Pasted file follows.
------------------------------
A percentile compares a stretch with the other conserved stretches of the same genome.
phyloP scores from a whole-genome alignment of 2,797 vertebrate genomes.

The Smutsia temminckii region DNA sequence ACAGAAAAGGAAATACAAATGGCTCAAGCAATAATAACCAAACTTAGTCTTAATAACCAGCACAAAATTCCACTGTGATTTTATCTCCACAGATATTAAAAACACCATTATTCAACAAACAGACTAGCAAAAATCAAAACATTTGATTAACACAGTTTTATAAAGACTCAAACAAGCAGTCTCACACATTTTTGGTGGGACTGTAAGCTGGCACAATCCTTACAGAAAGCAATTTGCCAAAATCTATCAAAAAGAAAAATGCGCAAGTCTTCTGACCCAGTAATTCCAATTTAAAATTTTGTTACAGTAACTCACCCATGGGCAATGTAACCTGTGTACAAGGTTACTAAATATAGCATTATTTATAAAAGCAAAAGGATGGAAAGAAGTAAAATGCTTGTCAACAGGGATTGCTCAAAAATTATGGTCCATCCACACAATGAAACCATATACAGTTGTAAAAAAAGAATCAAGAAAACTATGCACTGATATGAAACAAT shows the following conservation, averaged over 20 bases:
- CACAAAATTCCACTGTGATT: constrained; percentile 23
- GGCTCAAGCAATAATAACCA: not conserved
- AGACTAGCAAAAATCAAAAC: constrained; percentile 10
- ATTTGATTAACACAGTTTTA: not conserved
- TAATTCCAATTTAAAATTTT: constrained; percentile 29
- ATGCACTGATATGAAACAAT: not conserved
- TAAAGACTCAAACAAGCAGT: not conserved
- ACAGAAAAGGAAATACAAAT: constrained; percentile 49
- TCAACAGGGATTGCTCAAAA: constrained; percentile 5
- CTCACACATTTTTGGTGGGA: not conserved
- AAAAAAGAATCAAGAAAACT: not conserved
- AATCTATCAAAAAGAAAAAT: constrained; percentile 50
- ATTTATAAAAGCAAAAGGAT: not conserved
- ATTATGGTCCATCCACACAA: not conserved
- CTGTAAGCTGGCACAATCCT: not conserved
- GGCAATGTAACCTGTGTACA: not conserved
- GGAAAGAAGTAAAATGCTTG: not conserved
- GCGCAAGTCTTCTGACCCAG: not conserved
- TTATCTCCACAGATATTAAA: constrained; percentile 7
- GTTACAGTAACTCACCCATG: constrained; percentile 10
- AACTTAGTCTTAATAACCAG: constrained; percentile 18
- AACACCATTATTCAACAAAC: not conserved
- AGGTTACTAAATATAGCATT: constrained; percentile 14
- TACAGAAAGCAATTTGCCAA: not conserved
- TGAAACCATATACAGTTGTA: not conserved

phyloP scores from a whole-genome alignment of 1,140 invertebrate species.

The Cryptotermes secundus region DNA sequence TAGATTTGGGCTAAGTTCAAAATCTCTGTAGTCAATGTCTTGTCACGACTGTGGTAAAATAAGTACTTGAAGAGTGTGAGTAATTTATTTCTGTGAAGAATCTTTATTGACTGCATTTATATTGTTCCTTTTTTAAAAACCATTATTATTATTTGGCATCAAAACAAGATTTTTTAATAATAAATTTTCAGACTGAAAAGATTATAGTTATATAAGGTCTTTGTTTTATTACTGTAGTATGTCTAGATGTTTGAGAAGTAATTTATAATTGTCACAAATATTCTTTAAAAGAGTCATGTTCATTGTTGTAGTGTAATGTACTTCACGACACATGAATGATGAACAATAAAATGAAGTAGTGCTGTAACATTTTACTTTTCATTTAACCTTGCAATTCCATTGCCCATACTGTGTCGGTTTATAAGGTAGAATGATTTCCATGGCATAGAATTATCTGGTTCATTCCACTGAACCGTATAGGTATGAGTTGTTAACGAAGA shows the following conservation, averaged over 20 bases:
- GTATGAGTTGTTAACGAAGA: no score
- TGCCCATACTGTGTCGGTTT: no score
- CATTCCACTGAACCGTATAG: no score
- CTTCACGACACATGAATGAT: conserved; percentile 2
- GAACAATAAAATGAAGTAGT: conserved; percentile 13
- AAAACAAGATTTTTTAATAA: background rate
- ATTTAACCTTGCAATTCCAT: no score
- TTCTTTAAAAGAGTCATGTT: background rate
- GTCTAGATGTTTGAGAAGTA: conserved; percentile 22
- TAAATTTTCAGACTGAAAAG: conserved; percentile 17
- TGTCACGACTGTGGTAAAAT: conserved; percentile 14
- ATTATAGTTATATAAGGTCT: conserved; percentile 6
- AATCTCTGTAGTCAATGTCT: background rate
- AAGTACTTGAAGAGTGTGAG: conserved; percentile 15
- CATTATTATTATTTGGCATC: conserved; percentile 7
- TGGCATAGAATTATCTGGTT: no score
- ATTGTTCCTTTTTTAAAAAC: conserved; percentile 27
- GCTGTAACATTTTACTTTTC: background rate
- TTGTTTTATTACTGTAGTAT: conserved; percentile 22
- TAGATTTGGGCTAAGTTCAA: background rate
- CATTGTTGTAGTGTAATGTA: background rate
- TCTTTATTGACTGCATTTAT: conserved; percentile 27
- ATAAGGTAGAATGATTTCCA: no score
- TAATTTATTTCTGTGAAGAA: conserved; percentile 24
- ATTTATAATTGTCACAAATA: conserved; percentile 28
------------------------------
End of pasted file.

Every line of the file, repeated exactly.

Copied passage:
A percentile compares a stretch with the other conserved stretches of the same genome.
phyloP scores from a whole-genome alignment of 2,797 vertebrate genomes.

The Smutsia temminckii region DNA sequence ACAGAAAAGGAAATACAAATGGCTCAAGCAATAATAACCAAACTTAGTCTTAATAACCAGCACAAAATTCCACTGTGATTTTATCTCCACAGATATTAAAAACACCATTATTCAACAAACAGACTAGCAAAAATCAAAACATTTGATTAACACAGTTTTATAAAGACTCAAACAAGCAGTCTCACACATTTTTGGTGGGACTGTAAGCTGGCACAATCCTTACAGAAAGCAATTTGCCAAAATCTATCAAAAAGAAAAATGCGCAAGTCTTCTGACCCAGTAATTCCAATTTAAAATTTTGTTACAGTAACTCACCCATGGGCAATGTAACCTGTGTACAAGGTTACTAAATATAGCATTATTTATAAAAGCAAAAGGATGGAAAGAAGTAAAATGCTTGTCAACAGGGATTGCTCAAAAATTATGGTCCATCCACACAATGAAACCATATACAGTTGTAAAAAAAGAATCAAGAAAACTATGCACTGATATGAAACAAT shows the following conservation, averaged over 20 bases:
- CACAAAATTCCACTGTGATT: constrained; percentile 23
- GGCTCAAGCAATAATAACCA: not conserved
- AGACTAGCAAAAATCAAAAC: constrained; percentile 10
- ATTTGATTAACACAGTTTTA: not conserved
- TAATTCCAATTTAAAATTTT: constrained; percentile 29
- ATGCACTGATATGAAACAAT: not conserved
- TAAAGACTCAAACAAGCAGT: not conserved
- ACAGAAAAGGAAATACAAAT: constrained; percentile 49
- TCAACAGGGATTGCTCAAAA: constrained; percentile 5
- CTCACACATTTTTGGTGGGA: not conserved
- AAAAAAGAATCAAGAAAACT: not conserved
- AATCTATCAAAAAGAAAAAT: constrained; percentile 50
- ATTTATAAAAGCAAAAGGAT: not conserved
- ATTATGGTCCATCCACACAA: not conserved
- CTGTAAGCTGGCACAATCCT: not conserved
- GGCAATGTAACCTGTGTACA: not conserved
- GGAAAGAAGTAAAATGCTTG: not conserved
- GCGCAAGTCTTCTGACCCAG: not conserved
- TTATCTCCACAGATATTAAA: constrained; percentile 7
- GTTACAGTAACTCACCCATG: constrained; percentile 10
- AACTTAGTCTTAATAACCAG: constrained; percentile 18
- AACACCATTATTCAACAAAC: not conserved
- AGGTTACTAAATATAGCATT: constrained; percentile 14
- TACAGAAAGCAATTTGCCAA: not conserved
- TGAAACCATATACAGTTGTA: not conserved

phyloP scores from a whole-genome alignment of 1,140 invertebrate species.

The Cryptotermes secundus region DNA sequence TAGATTTGGGCTAAGTTCAAAATCTCTGTAGTCAATGTCTTGTCACGACTGTGGTAAAATAAGTACTTGAAGAGTGTGAGTAATTTATTTCTGTGAAGAATCTTTATTGACTGCATTTATATTGTTCCTTTTTTAAAAACCATTATTATTATTTGGCATCAAAACAAGATTTTTTAATAATAAATTTTCAGACTGAAAAGATTATAGTTATATAAGGTCTTTGTTTTATTACTGTAGTATGTCTAGATGTTTGAGAAGTAATTTATAATTGTCACAAATATTCTTTAAAAGAGTCATGTTCATTGTTGTAGTGTAATGTACTTCACGACACATGAATGATGAACAATAAAATGAAGTAGTGCTGTAACATTTTACTTTTCATTTAACCTTGCAATTCCATTGCCCATACTGTGTCGGTTTATAAGGTAGAATGATTTCCATGGCATAGAATTATCTGGTTCATTCCACTGAACCGTATAGGTATGAGTTGTTAACGAAGA shows the following conservation, averaged over 20 bases:
- GTATGAGTTGTTAACGAAGA: no score
- TGCCCATACTGTGTCGGTTT: no score
- CATTCCACTGAACCGTATAG: no score
- CTTCACGACACATGAATGAT: conserved; percentile 2
- GAACAATAAAATGAAGTAGT: conserved; percentile 13
- AAAACAAGATTTTTTAATAA: background rate
- ATTTAACCTTGCAATTCCAT: no score
- TTCTTTAAAAGAGTCATGTT: background rate
- GTCTAGATGTTTGAGAAGTA: conserved; percentile 22
- TAAATTTTCAGACTGAAAAG: conserved; percentile 17
- TGTCACGACTGTGGTAAAAT: conserved; percentile 14
- ATTATAGTTATATAAGGTCT: conserved; percentile 6
- AATCTCTGTAGTCAATGTCT: background rate
- AAGTACTTGAAGAGTGTGAG: conserved; percentile 15
- CATTATTATTATTTGGCATC: conserved; percentile 7
- TGGCATAGAATTATCTGGTT: no score
- ATTGTTCCTTTTTTAAAAAC: conserved; percentile 27
- GCTGTAACATTTTACTTTTC: background rate
- TTGTTTTATTACTGTAGTAT: conserved; percentile 22
- TAGATTTGGGCTAAGTTCAA: background rate
- CATTGTTGTAGTGTAATGTA: background rate
- TCTTTATTGACTGCATTTAT: conserved; percentile 27
- ATAAGGTAGAATGATTTCCA: no score
- TAATTTATTTCTGTGAAGAA: conserved; percentile 24
- ATTTATAATTGTCACAAATA: conserved; percentile 28